2 3/4 c. lukewarm water
3 tbsp. sugar

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Crusty Rolls, Milwaukee Style #3

These rolls come from the 1955 Woman’s Home Companion Cook Book and turn out great! The recipe calls for “enriched flour” and shortening, but I slightly revised the recipe, using high protein bread flour, Dakota Bread Flour and lard instead of shortening. I added the salt last so that it did not prohibit the yeast, and slightly shortened the rise time. Oh, and I made only 8-10 rolls instead of a dozen or more.

That seems to be the difference, and the key to producing rolls that look like they come from a bakery. Please note below, this can be altered to make crusty rye rolls, too!

1955 Woman’s Home Companion Crusty Rolls, slightly revised
1 c. water, boiling
2 tbsp. lard
1 tbsp. sugar
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Extra-Dark Chocolate Pound Cake, by Pernigotti Cocoa for Williams Sonoma

A little dark chocolate cake for St. Valentine’s Day!

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Perignotti is an unsweetened, vanilla-flavored, extra-dark cocoa that is Dutch processed, but made in Italy, exclusively sold by Williams-Sonoma. This recipe was published in a Williams-Sonoma catalogue in the 1990s.

While Perignotti is, of course, preferred, this dark pound cake can also be made using another cocoa, such as Hersey’s Special Dark Cocoa, by adding a little more vanilla.

Extra-Dark Chocolate Pound Cake
1½ c. sifted flour
½ c. sifted dark cocoa
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Bernice Zurawski’s Bread

Screen Shot 2015-01-10 at 1.27.54 PM Here is my Polish grandmother’s signature bread, and no one in the family, no one, had the recipe. She was an elegant lady who also was a fabulous cook, including dishes such as tender venison steak and walnut-stuffed turkey.  But she made this always round, hard crust bread almost daily, sometimes adding raisins and topping with sugar. This bread was treasured, especially at my mother’s swanky Christmas parties. And, one summer, a grandson entered her bread at the Wisconsin State Fair, where it promptly won a blue ribbon.

My grandmother never used a recipe for her bread, of course, and would gently laugh while raising her shoulders when we asked how to make it. But we could watch.

This “close-as-we-can-get” recipe comes through my uncle and aunt. He was the second youngest of her nine children, and saw her make bread countless times. I’m so grateful, for as I follow it, grandma comes to life, there in her small kitchen, brewing strong black coffee as she scalds the milk with butter and sugar, then softens yeast for her bread.  Then she stops, turns, and in her wonderful Polish accent, asks me to “wait a minute,” as she pulls ginger cookies down from the pantry for me before turning back to her bread.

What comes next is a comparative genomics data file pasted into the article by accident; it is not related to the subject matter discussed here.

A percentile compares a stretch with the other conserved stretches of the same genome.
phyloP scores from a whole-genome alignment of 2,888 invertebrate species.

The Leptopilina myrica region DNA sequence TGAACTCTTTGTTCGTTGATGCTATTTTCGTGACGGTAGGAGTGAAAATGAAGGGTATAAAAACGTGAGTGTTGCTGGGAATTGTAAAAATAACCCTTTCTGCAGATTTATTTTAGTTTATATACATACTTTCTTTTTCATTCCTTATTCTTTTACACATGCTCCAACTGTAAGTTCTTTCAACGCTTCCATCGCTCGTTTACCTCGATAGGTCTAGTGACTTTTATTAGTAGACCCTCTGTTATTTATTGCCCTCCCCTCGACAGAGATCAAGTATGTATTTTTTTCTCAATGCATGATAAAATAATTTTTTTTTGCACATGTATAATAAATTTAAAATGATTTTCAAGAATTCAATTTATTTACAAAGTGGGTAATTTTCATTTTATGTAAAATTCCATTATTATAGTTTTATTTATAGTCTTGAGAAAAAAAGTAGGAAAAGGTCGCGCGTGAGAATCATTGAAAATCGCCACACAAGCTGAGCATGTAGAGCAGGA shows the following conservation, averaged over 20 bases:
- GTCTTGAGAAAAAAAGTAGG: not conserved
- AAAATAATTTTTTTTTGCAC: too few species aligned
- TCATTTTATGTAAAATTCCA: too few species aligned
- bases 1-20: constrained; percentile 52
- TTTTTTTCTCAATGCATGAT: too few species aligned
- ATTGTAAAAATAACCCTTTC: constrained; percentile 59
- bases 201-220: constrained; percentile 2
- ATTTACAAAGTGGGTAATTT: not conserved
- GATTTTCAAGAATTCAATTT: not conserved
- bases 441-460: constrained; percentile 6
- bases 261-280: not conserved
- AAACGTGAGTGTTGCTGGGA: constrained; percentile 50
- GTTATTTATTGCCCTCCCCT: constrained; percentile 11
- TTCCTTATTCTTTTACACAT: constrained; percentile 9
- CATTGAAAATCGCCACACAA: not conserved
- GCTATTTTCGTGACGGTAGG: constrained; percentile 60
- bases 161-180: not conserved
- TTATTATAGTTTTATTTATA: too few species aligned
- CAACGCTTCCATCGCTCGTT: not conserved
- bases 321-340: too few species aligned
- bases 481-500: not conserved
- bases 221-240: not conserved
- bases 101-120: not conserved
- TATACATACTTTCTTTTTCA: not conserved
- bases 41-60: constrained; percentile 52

Bernice Zurawski’s Bread
Ingredients
½ lb. butter, and more to generously grease the bread rising bowl and bread pan
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Oxtail Stew, an heirloom recipe

This is a classy, rich, amazing dish. It’s an heirloom, for it was handed down to me from my Polish mom from her mom. But it is one of those, “they never used a recipe,” recipe. That means it was assumed you had seen how it was made before, tasted it, knew what you were doing and, certainly, made it slightly differently each time. (And you serve it on top of mashed   potatoes or wide egg noodles.)

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This “unwritten” recipe for Oxtail Stew is really just the “bones” of the dish, the basic instruction. The cook uses it as a start, then simply tastes and adjusts as he goes along. So feel free to take this instruction, and note of some of my italic adjustments I made today when preparing this stew; then make your own. ~But know, the next time you, or I, make it, it will be different!

Anyway, I introduced this Stew to my hubby when we were dating, and swear, that introduction led to the 20 years of marital bliss we celebrate today!

Oxtail Stew
2 lbs. oxtails, cut in 1½” lengths
flour for dredging1 med. onion, sliced
1 can condensed beef broth
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Creamy Peasant Turkey Soup with Waldorf Noodles

Roasted turkey stock, rustic vegetables and cream sent over the top with the handmade soup noodles as described Waldorf Astoria Maitre D’Hotel Oscar Tschirky in his 1896 cookbook, Oscar Of The Waldorf.

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Creamy Peasant Turkey Soup
Ingredients
2 tbsp. butter
6 stalks celery with inner, tender stalks and leaves, cut in 1″ square pieces
6 carrots, cut in 1″ square pieces
I med. or lg. onion, cut in ½-1″ square pieces
1 lg. turnip, ½-1″ dice
2-3 bay leaf